Learn to Row

Learn to Row

Indoor rowing is a whole-body workout that is gentle on the body and provides a multitude of physical and mental advantages. This exercise entails using an indoor rowing machine, commonly known as an ergometer, which mimics the sensation of rowing on water. It is a versatile activity suitable for individuals of any age, capability, or fitness level, and can be practiced at home, in a gym, or at a rowing club. Whether you aim to enhance your cardiovascular well-being, develop muscle strength and stamina, or seek an enjoyable and stimulating workout, indoor rowing presents a compelling choice to explore.

Interested in indoor rowing, but don’t know where to start?

We’ve broken down the steps for using an indoor rowing machine and explained some basic need-to-know info below.

Indoor Rowing | How to Erg
How to Erg

Learn how to use an indoor rowing machine and maintain good technique throughout the rowing stroke.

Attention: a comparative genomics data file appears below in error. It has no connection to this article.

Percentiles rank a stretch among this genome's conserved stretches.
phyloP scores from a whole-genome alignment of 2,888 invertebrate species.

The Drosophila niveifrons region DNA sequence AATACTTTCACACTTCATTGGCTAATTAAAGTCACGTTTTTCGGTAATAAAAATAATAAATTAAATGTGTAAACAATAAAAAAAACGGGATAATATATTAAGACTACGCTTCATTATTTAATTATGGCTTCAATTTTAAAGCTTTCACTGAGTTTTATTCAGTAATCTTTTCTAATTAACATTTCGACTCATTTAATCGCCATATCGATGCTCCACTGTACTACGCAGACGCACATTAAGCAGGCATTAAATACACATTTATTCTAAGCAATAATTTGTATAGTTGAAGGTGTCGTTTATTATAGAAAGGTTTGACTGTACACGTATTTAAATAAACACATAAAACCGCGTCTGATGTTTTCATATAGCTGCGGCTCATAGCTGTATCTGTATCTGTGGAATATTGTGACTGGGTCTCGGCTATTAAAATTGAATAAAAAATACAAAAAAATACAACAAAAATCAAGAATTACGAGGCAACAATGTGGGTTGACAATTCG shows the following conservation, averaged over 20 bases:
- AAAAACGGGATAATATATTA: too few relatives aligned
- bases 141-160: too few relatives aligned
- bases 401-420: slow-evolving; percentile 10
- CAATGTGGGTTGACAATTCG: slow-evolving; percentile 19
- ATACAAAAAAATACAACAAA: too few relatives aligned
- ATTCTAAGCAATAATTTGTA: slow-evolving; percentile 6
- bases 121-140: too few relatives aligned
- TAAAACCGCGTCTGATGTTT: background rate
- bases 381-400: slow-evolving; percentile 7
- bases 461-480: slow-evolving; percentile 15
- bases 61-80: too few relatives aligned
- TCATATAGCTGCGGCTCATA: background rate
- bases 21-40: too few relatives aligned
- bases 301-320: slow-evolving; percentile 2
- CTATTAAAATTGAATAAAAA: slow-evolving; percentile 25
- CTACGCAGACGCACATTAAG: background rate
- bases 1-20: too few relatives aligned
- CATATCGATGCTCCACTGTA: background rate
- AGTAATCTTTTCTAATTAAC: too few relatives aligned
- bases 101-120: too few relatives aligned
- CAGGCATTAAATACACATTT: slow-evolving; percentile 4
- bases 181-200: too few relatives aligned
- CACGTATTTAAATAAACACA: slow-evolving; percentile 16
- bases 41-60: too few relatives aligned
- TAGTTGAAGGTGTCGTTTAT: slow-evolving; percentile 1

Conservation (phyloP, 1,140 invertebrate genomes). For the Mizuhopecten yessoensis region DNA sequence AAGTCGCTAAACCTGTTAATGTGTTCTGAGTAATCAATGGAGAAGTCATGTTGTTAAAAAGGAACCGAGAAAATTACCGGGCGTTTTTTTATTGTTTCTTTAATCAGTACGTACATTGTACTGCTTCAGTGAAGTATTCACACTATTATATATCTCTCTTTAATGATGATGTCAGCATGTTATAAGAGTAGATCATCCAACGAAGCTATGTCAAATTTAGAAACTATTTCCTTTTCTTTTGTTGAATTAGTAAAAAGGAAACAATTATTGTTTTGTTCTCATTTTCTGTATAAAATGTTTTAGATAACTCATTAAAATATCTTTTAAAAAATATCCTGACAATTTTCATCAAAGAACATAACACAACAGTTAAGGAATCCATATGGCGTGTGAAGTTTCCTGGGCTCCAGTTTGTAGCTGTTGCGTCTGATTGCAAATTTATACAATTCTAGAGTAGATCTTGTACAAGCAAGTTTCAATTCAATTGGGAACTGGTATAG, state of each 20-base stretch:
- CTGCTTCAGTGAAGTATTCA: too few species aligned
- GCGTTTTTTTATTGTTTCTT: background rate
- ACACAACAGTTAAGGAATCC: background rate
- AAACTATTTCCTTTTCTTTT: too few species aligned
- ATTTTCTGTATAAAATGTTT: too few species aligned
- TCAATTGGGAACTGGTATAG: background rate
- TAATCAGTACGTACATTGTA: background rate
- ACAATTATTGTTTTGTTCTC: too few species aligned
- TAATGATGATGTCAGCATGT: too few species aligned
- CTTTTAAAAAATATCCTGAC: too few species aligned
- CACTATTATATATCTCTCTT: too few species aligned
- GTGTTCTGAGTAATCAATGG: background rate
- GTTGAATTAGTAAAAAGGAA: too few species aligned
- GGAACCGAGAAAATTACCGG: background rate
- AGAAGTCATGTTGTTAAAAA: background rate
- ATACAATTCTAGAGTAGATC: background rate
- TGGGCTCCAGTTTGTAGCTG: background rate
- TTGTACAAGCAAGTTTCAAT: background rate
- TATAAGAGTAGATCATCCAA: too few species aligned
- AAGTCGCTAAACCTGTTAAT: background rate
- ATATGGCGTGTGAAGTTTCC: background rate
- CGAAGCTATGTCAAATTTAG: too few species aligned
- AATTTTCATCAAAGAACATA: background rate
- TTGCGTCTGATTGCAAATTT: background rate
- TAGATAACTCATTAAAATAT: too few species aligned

Indoor Rowing Top Tip | Hand Positioning
Hand Positioning

Having your hands too close together will not allow you to bring the handle all the way into the body. Your elbows and wrists should form a straight line and your forearms should be parallel to the floor.

Indoor Rowing Top Tip | Ensuring Proper Foot Height
Ensuring Proper Foot Height

Bring your shins perpendicular to the ground to check your feet position. If your knees are higher than your armpits, move the footplate down.

Indoor Rowing Top Tip | Starting the Drive
Starting the Drive

Do not push your legs down quickly without the handle moving. Ensure that you have connection between the handle and the seat and that they move together.

Indoor Rowing Top Tip | Body Position on the Drive
Body Position on the Drive

Do not initiate drive movement by opening up your trunk. Your legs are the strongest body part and should be utilized before the small muscles in the trunk and arms.

Indoor Rowing Top Tip | Finish Position
Finish Position

Be sure to engage your core to support your back. You do not want curving or slumping of your back and shoulders.

Indoor Rowing Top Tip | Full Reach Position
Full Reach Position

Avoid lunging your shoulders, or the handle, closer to the machine in hopes of getting more length. Your height and flexibility will determine how close you can get the handle to the machine.

Indoor Rowing Top Tip | Putting It Together
Putting it Together

Do not make the drive two completely different movements. Blend them together so that your body starts the swing before your legs are fully extended.